I’ve already written about budget travel with WorkAway, but here’s a simple breakdown of how it works:
- Join WorkAway. Pay the annual membership fee (42 USD for an individual account and 54 USD for couples) and create a profile on WorkAway.info
- Find hosts. Set your travel destinations and contact hosts through the platform.
- Confirm your stay. Hosts provide information for volunteers on their WorkAway listings; once in touch, further communication and confirmation are often made via email or WhatsApp.
- Work. Volunteers are typically expected to work no more than 5 hours per day, 5 days per week in exchange for free accommodation, in some cases meals, and other possible benefits. Work can include everything from teaching and farming to bartending and housekeeping to helping with surf or yoga lessons.
- Stay. Outside of your work shift, your time is your own.
Arriving at Taipei Airport
The international airport nearest to Taipei city is Taiwan Taoyuan International Airport. Upon arrival, you’ll have a few things to do.
First item on the agenda: find an ATM and get cash.
Pro tip: Don’t exchange currency at the airport; rates are always inflated. Instead, withdraw from an international ATM upon arrival. There will be withdrawal fee but the exchange rate will be much better. To further minimize fees, try to budget and withdraw everything you’ll need for the trip in one transaction.
Next, go to 7-Eleven to get change and raid the hot food section.
After food, we bought and loaded up our EasyCards for convenient use of buses and trains. You can get these at vending machines in the airport. They cost NT$100 per adult card and can then be loaded up as needed.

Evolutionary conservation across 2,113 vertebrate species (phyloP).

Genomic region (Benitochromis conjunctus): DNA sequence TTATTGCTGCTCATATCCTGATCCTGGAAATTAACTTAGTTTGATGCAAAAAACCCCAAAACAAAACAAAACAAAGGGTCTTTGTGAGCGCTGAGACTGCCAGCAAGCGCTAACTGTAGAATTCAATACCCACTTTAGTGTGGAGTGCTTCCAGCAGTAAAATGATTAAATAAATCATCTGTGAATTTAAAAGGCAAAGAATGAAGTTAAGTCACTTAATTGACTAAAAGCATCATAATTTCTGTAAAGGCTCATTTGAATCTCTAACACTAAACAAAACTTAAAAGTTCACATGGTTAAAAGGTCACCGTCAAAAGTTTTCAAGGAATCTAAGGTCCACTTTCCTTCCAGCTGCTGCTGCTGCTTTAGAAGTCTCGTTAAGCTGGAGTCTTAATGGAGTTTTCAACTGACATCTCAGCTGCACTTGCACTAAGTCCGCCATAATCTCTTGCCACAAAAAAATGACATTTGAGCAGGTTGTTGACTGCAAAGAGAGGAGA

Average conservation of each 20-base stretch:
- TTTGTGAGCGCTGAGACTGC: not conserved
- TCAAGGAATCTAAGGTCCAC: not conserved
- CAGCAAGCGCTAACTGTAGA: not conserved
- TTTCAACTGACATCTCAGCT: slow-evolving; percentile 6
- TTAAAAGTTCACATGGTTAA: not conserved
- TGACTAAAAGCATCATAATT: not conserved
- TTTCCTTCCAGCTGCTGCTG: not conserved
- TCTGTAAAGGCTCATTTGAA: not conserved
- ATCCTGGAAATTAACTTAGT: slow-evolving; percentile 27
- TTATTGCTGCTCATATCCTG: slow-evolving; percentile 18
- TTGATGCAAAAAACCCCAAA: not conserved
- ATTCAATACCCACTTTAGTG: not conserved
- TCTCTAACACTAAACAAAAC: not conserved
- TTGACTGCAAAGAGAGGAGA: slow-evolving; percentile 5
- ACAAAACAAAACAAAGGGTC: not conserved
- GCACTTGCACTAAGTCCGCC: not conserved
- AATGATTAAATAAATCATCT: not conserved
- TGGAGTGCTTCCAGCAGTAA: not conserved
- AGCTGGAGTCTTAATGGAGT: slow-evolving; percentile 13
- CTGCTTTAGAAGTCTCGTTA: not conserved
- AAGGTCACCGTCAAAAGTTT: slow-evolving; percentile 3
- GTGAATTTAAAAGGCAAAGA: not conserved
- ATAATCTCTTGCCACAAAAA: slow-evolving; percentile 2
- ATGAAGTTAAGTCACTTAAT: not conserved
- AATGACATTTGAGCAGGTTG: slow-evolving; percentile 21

We arrived at the airport around 2am and had a few options for getting to our end destination in Taitung. Our first thought was to take a bus to Banqiao Station, but those weren’t going at this time. A second option was catching the train, but the MRT station doesn’t open until six.
Our next option was to get on the next bus to Taipei’s main train and MRT station (台北車站) and catch a train to Taitung from there.
We got our tickets the bus to Taipei Main (台北車站) at NT$140 each. You can find out when the next bus is leaving and buy your tickets at the bus terminal in the airport.
The bus left at 3:10 and got us to Taipei Main in about an hour. However, the station is completely closed until around 6 am. To kill time, we continued our convenience store touring experience and ended up with some more hot food, this time from Family Mart.
Train to Taitung, Bus to Dulan
Next on the agenda: catch a train across Taiwan.
Our end destination is a small town called Dulan (都蘭), situated along Taiwan’s south-eastern coast in Taitung County.
A note on Taitung and Taidong: They are one and the same: 台東. In standard pinyin, this is written as Taidong but in the Taiwanese romanization system, it’s written Taitung. Also, Taitung is both a county (台東縣) and a city (台東市).